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      Primary Hyperoxaluria Type 1 Causing End-Stage Renal Disease in a 45-Year-Old Patient

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          Abstract

          Primary hyperoxaluria type 1 (PH1) is caused by deficiency of peroxisomal alanine-glyoxylate aminotransferase which is in humans exclusively expressed in liver cells. The disease is inherited as an autosomal recessive trait, and initial symptoms usually occur in early childhood. Up to the age of 25 years, 90% of the patients are symptomatic, and many patients develop end-stage renal failure. Pronounced medical care is necessary in PH1 patients to prevent generalized oxalosis with complications due to bone disease and peripheral gangrene. The rather short survival of patients on hemodialysis is caused by sudden arrhythmias and heart block. As no dialysis procedure is able to remove the daily produced oxalate, early transplantation is mandatory. Our 45-year-old patient is remarkable on the basis of the late manifestations of PH1. The diagnosis was delayed by unspecific symptoms of nephrolithiasis with recurrent pyelonephritis. Clinical course and diagnostic cornerstones of primary hyperoxaluria are outlined. The principles of conservative treatment and experiences with dialysis and transplantation are discussed.

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          Most cited references 3

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          Peroxisomal alanine:glyoxylate aminotransferase deficiency in primary hyperoxaluria type I.

          Activities of alanine:glyoxylate aminotransferase in the livers of two patients with primary hyperoxaluria type I were substantially lower than those found in five control human livers. Detailed subcellular fractionation of one of the hyperoxaluric livers, compared with a control liver, showed that there was a complete absence of peroxisomal alanine:glyoxylate aminotransferase. This enzyme deficiency explains most of the biochemical characteristics of the disease and means that primary hyperoxaluria type I should be added to the rather select list of peroxisomal disorders.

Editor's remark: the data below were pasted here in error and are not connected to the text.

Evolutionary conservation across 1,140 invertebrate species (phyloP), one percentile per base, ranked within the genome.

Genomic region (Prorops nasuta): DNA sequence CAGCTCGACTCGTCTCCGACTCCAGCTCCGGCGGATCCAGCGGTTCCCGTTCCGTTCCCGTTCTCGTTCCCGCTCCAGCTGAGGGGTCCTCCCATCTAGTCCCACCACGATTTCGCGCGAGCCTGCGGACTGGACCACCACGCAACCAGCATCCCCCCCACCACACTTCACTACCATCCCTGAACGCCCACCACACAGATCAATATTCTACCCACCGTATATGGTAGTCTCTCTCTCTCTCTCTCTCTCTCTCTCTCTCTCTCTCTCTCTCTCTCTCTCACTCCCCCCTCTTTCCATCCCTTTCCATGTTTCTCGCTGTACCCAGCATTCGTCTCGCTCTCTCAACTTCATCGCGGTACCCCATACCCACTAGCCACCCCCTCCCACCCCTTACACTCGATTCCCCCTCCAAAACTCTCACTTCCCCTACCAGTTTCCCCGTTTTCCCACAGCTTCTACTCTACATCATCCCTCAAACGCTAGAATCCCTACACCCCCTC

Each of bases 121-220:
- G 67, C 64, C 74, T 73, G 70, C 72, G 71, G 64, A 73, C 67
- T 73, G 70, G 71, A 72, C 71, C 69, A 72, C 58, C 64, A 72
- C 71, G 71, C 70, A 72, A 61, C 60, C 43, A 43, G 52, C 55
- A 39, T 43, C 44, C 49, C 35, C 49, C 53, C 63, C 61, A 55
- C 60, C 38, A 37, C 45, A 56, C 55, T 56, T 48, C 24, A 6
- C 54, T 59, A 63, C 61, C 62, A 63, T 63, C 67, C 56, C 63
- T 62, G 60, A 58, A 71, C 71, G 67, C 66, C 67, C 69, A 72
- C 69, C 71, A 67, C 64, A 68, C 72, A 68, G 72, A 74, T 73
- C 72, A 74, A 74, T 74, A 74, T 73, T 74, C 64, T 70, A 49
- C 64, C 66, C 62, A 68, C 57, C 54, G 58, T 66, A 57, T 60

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            Results of long-term treatment with orthophosphate and pyridoxine in patients with primary hyperoxaluria.

            The prognosis for patients with primary hyperoxaluria has been ominous, with the expectation of renal failure, poor results with transplantation, and early death. We studied the long-term effects of orthophosphate and pyridoxine therapy in 25 patients with primary hyperoxaluria who were treated for an average of 10 years (range, 0.3 to 26). Their mean age at the start of treatment was 12 years (median, 6; range, 0.5 to 32). We also studied the effect of orthophosphate and pyridoxine on urinary supersaturation with calcium oxalate, crystal inhibition using a seeded growth system, and crystal formation using scanning electron microscopy in 12 patients during three-day stays in the clinical research center. The mean (+/- SD) glomerular filtration rate at the start of treatment was 91 +/- 26 ml per minute per 1.73 m2. The median decline in glomerular filtration rates was 1.4 ml per minute per 1.73 m2 of body-surface area per year. The actuarial survival free of end-stage renal disease was 96, 89, 74, and 74 percent of 5, 10, 15, and 20 years, respectively. Treatment with orthophosphate and pyridoxine reduced urinary supersaturation with calcium oxalate from 8.3 +/- 3.0 to 2.1 +/- 1.7 kJ per mole at 38 degrees C (P < 0.001), increased the inhibition of calcium oxalate formation from 63 +/- 11 to 108 +/- 10 inhibitor units per 24 hours (P < 0.001), and improved the crystalluria score from 2.6 +/- 0.3 to 0.6 +/- 0.1 (P < 0.001). Treatment of patients with primary hyperoxaluria with orthophosphate and pyridoxine decreases urinary calcium oxalate crystallization and appears to preserve renal function.